Sri Lanka: Student Leaders Arbitrarily Detained

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Wasantha Mudalige, the convener of the Inter-University Student Federation (IUSF), and Galawewa Siridhamma Thero, the convener of the Inter-University Bhikku Federation (IUBF), were arrested along with other 18 protesters after dispersing a protest in Colombo on 18 August 2022. While others who were arrested following the protests have been released since, Wasantha Mudalige and Galawewa Siridhamma have been detained further. On 21 August, President Ranil Wickremesinghe in his capacity as Defense Minister approved the detention order of 90 days under the Prevention of Terrorism Act (PTA). They were transferred to Tangalle Detention Center in the Southern Province of Sri Lanka. On 26 October, The Tangalle Magistrate Court ordered the Director of Terrorist Investigation Division (TID) to appear before the court for not reporting facts about the two student leaders. 

Their family members and lawyer have raised concerns about the safety and deteriorating health while in detention. After multiple public requests from their family members, Galawewa Siridhamma Thero was admitted to Colombo National Hospital on 25 October after suffering from severe rash. He was diagnosed with Dengue fever.

The Sri Lankan authorities have fiercely clamped down on protests and demonized protesters during a period of economic crisis in the country. The government responded to largely peaceful protests with excessive and unnecessary force and emergency laws which gave sweeping powers to the police and the armed forces, in an effort to curb further demonstrations. Since President Ranil Wickremesinghe came into power on 21 July, over 200 protesters and protest organizers have been arrested, many under draconian anti-terror laws, with authorities routinely flouting due process, creating a chilling effect on the protest movement. President Ranil Wickremesinghe has also publicly labelled protesters as “terrorists” and “fascists”, in a bid to demonize protesters.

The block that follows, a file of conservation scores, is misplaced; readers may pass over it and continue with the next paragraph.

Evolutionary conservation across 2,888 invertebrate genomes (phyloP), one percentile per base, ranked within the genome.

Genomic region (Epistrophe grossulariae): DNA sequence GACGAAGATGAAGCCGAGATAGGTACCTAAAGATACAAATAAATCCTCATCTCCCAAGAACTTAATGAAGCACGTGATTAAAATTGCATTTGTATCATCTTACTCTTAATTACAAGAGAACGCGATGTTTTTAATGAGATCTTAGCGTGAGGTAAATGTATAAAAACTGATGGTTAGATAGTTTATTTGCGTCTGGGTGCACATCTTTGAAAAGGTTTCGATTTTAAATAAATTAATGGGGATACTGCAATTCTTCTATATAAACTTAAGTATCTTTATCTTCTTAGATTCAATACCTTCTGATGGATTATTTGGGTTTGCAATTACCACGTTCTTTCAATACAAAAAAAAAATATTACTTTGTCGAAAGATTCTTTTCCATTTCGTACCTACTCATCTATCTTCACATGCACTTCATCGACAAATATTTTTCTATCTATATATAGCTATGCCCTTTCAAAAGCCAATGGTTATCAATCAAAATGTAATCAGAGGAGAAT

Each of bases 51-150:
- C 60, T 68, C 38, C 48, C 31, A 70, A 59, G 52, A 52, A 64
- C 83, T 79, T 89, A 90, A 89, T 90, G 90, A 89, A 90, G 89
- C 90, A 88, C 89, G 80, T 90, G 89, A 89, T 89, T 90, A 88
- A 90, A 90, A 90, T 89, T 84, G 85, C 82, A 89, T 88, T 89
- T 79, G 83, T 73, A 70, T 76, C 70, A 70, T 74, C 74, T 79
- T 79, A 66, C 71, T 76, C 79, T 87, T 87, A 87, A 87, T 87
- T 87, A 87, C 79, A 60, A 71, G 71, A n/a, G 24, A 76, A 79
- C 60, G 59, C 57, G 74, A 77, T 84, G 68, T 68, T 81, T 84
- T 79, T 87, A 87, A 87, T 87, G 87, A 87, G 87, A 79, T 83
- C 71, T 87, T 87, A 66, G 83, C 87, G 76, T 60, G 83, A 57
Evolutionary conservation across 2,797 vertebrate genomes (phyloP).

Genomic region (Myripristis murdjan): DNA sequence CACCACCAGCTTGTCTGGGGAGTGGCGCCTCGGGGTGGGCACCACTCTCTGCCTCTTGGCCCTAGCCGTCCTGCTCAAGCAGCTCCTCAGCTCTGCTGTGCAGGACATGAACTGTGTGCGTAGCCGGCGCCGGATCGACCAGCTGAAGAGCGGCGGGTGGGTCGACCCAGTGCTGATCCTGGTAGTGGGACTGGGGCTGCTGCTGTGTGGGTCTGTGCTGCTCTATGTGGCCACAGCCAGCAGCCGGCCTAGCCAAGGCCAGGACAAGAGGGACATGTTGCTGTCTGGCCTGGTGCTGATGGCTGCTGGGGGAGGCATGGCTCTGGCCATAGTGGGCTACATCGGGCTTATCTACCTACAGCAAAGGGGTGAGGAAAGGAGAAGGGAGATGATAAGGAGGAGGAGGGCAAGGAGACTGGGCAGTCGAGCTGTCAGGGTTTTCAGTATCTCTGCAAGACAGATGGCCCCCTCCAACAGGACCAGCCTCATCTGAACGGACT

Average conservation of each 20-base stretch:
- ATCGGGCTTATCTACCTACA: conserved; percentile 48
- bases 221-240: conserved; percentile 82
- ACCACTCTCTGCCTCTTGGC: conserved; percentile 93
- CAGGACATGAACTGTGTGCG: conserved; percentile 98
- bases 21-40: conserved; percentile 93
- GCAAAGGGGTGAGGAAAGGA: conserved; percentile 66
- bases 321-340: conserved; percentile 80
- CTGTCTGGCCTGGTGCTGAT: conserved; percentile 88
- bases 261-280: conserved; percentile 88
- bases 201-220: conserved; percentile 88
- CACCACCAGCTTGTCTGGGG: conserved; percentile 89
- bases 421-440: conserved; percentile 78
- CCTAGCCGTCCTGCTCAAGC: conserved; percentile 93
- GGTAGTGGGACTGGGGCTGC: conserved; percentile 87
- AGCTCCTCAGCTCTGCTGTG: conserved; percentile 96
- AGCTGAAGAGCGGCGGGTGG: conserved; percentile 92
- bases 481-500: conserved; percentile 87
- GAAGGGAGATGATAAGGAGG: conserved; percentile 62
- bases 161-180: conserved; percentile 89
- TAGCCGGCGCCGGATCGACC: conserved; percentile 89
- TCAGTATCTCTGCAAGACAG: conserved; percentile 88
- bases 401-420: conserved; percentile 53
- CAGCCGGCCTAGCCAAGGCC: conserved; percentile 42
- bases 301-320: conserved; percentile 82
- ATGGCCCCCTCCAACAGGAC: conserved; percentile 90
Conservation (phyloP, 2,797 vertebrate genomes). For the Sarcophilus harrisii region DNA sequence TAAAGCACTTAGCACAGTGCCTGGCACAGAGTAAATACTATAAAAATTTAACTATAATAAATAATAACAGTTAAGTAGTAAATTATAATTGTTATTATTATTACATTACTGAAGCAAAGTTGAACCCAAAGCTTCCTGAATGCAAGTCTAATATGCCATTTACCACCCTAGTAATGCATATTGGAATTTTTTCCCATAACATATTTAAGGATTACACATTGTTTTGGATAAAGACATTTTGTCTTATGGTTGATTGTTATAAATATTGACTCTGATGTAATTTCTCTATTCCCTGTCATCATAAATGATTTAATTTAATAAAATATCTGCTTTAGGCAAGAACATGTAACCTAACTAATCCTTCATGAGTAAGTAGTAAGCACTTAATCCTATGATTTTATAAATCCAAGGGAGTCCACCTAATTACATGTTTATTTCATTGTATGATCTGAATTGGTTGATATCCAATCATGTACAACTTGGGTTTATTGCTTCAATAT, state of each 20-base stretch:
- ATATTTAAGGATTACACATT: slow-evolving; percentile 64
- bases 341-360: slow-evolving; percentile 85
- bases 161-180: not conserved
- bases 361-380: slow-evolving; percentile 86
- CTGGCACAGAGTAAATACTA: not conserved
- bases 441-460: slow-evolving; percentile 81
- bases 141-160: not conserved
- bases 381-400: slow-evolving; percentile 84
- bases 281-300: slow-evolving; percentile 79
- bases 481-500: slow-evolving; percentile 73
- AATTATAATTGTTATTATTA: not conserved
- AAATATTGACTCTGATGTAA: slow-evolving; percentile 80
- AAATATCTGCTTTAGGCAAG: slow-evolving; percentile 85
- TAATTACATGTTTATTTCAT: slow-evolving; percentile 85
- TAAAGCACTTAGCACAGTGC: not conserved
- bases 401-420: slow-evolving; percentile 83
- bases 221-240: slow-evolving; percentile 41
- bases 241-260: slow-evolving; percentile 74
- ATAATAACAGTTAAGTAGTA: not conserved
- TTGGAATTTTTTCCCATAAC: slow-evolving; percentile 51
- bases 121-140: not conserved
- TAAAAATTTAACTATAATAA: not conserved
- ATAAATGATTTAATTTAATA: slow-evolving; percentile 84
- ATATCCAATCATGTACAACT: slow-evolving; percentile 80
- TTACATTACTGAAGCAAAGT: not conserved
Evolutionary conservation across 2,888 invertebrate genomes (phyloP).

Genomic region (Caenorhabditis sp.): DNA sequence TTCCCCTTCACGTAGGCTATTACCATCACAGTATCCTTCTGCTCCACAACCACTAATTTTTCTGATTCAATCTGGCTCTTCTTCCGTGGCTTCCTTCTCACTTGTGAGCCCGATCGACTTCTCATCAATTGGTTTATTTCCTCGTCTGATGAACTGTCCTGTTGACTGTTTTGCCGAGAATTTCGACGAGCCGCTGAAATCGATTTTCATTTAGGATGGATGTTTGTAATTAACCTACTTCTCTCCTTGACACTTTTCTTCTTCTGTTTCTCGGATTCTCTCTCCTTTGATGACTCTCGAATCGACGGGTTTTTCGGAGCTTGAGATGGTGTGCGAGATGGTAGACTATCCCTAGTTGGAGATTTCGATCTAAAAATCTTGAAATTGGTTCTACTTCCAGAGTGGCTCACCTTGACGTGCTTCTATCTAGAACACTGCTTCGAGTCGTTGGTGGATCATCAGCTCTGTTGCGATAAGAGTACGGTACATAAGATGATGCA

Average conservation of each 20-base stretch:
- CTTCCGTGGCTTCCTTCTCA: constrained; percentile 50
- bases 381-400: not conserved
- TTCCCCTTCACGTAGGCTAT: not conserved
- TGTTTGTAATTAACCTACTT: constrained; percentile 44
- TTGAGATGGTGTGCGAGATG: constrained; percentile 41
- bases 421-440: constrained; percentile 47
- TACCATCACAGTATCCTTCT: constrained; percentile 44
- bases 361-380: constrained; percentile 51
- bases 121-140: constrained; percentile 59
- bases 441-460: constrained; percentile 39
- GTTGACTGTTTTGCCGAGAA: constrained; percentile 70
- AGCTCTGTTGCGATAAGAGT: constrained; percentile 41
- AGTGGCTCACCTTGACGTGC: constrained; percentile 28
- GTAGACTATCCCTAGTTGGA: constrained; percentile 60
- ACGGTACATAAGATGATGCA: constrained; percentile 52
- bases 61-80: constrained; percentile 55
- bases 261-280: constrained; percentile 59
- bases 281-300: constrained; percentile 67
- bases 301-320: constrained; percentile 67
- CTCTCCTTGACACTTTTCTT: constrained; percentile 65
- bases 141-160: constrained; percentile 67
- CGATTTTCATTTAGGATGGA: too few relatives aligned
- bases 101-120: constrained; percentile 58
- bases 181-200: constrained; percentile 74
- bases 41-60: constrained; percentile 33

The PTA violates international human rights law and Amnesty International has repeatedly called for its repeal. The PTA, which allows for detention of suspects for up to a year without charge, has been weaponized to stifle dissenting voices, in contravention of Sri Lanka’s international human rights obligations, especially the right to freedom of expression and peaceful assembly. Despite the Sri Lankan government’s multiple assurances that the PTA would be reformed in line with international human rights standards, to date no adequate reforms have taken place and the PTA continues to be used as a tool to arbitrarily arrest and detain people, violate fair trial rights, and put detainees at risk of torture and other ill-treatment, amongst other violations. 

The Human Rights Commission of Sri Lanka (HRCSL), in its 2016 submission to the UN Committee against Torture, highlighted the use of torture in Sri Lanka with “torture being routinely used in all parts of the country regardless of the nature of the suspected offence for which the person is arrested.” Another study conducted by the Commission, published in December 2020, found that PTA detainees faced a continuum of violence. The study documented that “violence in police custody was found to be an inherent element of the investigation process, whereby torture is inflicted to extract information, confessions, and evidence from detainees.” The UN High Commissioner for Human Rights has called on the Sri Lankan government to establish a moratorium on the use of the PTA for new arrests until it is replaced by legislation that adheres to international best practices.
 

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